In a city named Frannecker, located in West Friesland, some young boys and girls between the ages of five and six happened to be playing with one another. They chose one boy to play a butcher, another boy was to be a cook, and a third boy was to be a pig. Then they chose one girl to be a cook and another girl her assistant. The assistant was to catch the blood of the pig in a little bowl so they could make sausages. As agreed, the butcher now fell upon the little boy playing the pig, threw him to the ground, and slit his throat open with a knife, while the assistant cook caught the blood in her little bowl.
A councilman was walking nearby and saw this wretched act. He immediately took the butcher with him and led him into the house of the mayor, who instantly summoned the entire council. They deliberated about this incident, and they did not know what to do to the boy, for they realized that it had all been part of a children's game. One of the councilmen, an old wise man, advised the chief judge to take a beautiful red apple in one hand and a Rhenish gulden in the other. Then he was to call the boy and stretch out his hands to him. If he took the gulden, he was to be killed. The judge took the wise man's advice, and the boy grabbed the apple with a laugh. Then he was set free without any punishment.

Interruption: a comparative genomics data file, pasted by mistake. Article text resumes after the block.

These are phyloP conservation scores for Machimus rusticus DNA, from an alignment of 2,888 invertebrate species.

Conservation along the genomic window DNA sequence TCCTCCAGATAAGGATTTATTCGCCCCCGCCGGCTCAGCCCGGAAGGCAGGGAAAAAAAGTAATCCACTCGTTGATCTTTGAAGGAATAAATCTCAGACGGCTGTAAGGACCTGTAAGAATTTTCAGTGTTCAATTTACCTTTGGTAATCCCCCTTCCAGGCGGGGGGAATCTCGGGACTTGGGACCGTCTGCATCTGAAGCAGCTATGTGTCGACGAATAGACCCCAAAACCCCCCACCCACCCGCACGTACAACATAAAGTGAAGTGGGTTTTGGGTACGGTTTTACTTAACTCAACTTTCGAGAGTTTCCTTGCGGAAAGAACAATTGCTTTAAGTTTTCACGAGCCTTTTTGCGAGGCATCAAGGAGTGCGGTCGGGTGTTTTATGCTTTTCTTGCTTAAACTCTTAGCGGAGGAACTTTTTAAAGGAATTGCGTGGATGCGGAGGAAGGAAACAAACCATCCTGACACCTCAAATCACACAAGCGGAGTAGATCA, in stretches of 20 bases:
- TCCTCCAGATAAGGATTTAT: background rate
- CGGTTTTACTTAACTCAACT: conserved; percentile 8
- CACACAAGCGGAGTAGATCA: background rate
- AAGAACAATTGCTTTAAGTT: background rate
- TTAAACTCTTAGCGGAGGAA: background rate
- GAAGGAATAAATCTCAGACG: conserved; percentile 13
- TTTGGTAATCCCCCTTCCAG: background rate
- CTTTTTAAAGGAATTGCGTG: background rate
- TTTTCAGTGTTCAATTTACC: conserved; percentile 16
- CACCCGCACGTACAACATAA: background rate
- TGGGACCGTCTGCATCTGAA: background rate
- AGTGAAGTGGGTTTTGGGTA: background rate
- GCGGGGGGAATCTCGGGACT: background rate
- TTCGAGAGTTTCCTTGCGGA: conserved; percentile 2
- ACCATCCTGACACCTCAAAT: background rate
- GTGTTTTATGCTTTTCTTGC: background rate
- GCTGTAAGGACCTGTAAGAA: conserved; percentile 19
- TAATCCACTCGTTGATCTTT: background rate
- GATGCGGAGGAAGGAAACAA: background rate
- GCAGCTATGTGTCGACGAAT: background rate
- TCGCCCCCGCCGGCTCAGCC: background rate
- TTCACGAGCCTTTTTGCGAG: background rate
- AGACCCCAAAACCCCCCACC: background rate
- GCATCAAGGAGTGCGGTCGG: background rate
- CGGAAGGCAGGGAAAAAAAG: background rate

--from The Complete Fairy Tales of the Brother Grimm.
This gruesome little tale deals with the concept of the age of accountability; when is a child able to make rational decisions and therefore be held responsible for its actions? This folkloric answer--if it knows the value of a piece of money over the instant gratification of a treat-- is common in several cultures. By this standard there are quite a few kids walking around who would not be here today.